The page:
Before its renovation, this solid-red brick bungalow in Coburg harboured a shabby, asbestos-clad lean-to extension, closed off from the garden.
This was less than ideal for the owners, who approached Drawing Room Architecture and Brave New Eco with hopes of creating an adaptable home that could serve their young family now, and into the future. But rather than focusing on strictly open-plan areas, the brief asked for spaces that allow for unity and separation — allowing the family to be together, even if they were doing different activities.
‘[The owners] wanted someone to be in the kitchen area listening to music, while another person reads or watches the footy in the living area,’ Drawing Room Architecture’s Nicola Dovey says.
They imagined a kitchen that could ‘work hard’ and was able to look just as good when in chaos or clean and tidy. An extension carved out space for this newfound heart of the home, connecting the old to the new with steps, as other rooms were reconfigured completely.
‘We wanted all main living areas to have northern sun and easy access to the garden, so they were moved in the new extension footprint, [replacing] the demolished lean-to. The sunny sitting room was the existing dining room, with a new large opening carved into the northern wall to bring in warmth and light,’ Nicola says.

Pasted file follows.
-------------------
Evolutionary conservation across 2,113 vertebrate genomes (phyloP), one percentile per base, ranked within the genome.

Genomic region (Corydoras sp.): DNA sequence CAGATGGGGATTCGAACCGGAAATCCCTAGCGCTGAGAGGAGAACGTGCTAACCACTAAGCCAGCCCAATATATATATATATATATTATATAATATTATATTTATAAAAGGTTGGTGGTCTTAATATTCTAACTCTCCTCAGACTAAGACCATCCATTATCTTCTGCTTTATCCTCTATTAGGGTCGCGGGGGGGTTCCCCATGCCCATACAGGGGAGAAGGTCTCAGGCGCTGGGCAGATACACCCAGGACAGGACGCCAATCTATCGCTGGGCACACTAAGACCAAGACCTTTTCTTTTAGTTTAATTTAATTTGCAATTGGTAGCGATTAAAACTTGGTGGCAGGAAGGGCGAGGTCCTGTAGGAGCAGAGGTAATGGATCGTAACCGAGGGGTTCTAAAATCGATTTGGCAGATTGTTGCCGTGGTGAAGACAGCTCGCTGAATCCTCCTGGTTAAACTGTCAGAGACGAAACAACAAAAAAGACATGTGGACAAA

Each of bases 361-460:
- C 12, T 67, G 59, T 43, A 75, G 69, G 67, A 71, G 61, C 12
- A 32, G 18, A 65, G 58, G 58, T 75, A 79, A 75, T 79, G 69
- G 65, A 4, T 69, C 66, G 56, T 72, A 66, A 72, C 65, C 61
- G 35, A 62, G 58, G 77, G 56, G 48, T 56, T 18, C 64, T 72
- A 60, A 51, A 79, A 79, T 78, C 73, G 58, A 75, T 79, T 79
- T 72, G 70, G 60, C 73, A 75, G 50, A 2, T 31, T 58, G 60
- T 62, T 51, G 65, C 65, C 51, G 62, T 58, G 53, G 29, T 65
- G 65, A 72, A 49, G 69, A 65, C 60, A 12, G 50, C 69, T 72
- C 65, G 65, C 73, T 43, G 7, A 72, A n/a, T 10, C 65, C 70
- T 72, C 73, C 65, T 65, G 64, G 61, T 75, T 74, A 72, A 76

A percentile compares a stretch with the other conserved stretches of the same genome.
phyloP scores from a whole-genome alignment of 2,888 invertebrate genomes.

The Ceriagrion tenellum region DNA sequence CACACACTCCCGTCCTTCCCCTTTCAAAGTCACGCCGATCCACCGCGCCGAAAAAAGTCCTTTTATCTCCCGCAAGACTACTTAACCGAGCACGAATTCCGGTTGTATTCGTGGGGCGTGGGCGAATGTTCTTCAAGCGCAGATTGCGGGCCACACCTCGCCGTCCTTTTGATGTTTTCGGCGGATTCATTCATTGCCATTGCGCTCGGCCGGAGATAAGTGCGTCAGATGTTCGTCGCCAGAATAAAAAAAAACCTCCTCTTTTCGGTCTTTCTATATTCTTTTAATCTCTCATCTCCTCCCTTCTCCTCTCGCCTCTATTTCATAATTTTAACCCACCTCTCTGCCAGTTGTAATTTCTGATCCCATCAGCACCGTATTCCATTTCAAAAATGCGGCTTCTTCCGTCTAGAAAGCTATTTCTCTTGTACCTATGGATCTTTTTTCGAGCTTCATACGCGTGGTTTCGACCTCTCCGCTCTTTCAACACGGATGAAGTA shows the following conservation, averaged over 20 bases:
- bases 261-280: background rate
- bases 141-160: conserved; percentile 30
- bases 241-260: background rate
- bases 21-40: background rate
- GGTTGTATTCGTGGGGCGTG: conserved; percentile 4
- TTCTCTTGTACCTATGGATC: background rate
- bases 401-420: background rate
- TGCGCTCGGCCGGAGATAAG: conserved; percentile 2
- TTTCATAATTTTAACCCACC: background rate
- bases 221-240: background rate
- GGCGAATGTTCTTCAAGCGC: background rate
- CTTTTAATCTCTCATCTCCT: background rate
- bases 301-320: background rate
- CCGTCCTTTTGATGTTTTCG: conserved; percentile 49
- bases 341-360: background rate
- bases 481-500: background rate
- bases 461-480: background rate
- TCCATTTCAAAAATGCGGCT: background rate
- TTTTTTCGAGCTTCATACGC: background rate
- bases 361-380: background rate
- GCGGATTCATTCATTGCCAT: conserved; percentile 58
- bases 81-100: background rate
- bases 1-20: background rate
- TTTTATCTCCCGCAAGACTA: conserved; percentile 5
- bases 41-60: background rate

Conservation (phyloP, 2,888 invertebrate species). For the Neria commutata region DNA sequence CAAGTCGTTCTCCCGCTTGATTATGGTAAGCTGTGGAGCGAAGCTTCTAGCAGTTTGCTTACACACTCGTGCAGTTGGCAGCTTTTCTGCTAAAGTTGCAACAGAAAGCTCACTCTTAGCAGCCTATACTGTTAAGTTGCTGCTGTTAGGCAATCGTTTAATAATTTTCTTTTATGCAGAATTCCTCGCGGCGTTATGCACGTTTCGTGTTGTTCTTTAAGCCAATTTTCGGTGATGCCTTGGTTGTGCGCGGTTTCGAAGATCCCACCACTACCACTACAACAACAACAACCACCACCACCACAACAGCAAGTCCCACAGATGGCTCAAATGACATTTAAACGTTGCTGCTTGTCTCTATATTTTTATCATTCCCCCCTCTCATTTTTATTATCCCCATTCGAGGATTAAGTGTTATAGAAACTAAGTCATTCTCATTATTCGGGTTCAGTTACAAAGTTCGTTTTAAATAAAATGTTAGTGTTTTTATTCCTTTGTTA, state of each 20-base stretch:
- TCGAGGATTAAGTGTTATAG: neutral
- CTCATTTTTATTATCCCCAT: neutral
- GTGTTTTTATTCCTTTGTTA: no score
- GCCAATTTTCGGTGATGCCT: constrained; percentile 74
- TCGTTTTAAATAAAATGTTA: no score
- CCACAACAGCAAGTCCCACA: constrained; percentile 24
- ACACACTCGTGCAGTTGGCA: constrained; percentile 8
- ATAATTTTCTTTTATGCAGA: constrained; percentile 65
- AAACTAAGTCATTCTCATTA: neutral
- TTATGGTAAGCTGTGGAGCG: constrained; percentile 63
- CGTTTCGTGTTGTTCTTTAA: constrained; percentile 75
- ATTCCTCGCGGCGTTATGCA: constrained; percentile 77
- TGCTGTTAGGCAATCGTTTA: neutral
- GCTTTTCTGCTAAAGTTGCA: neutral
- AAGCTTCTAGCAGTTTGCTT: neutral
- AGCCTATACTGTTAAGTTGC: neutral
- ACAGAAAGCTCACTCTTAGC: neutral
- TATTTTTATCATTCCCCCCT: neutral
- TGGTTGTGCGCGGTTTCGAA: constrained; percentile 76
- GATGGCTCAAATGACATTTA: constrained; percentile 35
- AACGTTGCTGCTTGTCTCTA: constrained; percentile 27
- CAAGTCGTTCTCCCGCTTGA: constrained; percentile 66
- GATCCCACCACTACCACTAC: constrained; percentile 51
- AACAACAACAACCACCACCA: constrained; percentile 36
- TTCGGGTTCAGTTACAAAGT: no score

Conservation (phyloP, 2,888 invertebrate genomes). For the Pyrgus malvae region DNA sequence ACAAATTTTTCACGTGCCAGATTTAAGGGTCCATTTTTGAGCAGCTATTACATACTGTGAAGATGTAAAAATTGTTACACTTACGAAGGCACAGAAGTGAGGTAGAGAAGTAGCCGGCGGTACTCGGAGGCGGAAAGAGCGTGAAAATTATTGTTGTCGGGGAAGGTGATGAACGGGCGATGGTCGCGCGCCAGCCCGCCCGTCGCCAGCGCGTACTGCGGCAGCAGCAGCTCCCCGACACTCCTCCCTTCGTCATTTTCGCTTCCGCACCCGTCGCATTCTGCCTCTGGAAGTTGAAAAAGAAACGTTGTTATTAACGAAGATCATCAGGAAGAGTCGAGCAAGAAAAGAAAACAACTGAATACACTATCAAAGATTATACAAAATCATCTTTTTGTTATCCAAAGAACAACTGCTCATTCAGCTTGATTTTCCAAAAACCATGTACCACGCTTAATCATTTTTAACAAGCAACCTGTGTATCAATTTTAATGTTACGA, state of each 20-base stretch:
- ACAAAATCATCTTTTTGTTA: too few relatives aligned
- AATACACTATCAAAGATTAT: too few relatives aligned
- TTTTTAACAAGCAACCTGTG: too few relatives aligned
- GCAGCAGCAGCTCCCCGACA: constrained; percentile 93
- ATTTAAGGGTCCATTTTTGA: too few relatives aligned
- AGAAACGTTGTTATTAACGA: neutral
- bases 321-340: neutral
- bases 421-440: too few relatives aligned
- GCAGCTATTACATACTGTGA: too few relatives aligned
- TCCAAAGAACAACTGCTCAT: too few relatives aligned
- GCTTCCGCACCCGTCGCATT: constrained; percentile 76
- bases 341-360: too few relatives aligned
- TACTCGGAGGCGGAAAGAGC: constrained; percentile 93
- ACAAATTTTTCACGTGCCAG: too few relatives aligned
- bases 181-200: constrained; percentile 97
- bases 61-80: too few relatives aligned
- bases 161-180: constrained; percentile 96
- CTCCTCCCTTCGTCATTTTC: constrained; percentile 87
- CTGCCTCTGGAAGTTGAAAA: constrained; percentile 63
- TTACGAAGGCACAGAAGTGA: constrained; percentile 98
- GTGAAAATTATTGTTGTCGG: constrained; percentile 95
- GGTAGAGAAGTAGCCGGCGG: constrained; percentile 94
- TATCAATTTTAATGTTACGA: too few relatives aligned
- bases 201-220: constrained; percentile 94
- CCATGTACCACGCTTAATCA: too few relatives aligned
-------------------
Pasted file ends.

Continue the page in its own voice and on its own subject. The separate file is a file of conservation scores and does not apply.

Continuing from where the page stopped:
The additional challenge was bringing the old home up to speed on today’s sustainability requirements. Retrofitting insulation to the existing rooms and new heavy drapes ensured the old parts of the house could feel warm and cosy, while passive solar design elements like large, glazed doors and windows helped create the low-energy extension.
‘The unique aspect of this renovated Victorian-era home is that it continues to carry its unique heritage character yet works wholly in all the ways Victorian era houses fail,’ Nicola adds.
Brave New Eco’s layered interiors also enhance the refreshed, sun-drenched house. A beautiful stone benchtop is combined with a gunmetal sink and garden views in the kitchen, where earthy colours and subtle textures effortlessly hide daily fingerprints and smudges. A blend of timber and wood-grained laminate bring in additional warmth (as do the golden-yellow tiles in the bathrooms!) and the cinnamon tile floor was a practical and scuff-proof surface for kids.
‘I love the tones and textures, they are very nostalgic, and are evocative of an earthy childhood home with a kind of warm sepia tone of sunlight streaming through,’ Brave New Eco founding director and principal designer Megan Norgate says. ‘[The couple’s] home was joyously curated with a mishmash of old and handmade, each item much loved and with a story attached and we wove this idea into the new spaces.’
One of the standout features — the open-shelving that links the living and the kitchen — even evolved out of a suggestion from the owners. It’s just one example of how the design blends function and form, creating a home for their beautiful objects and beloved records, while also meeting their original brief for a family home that embraces connection.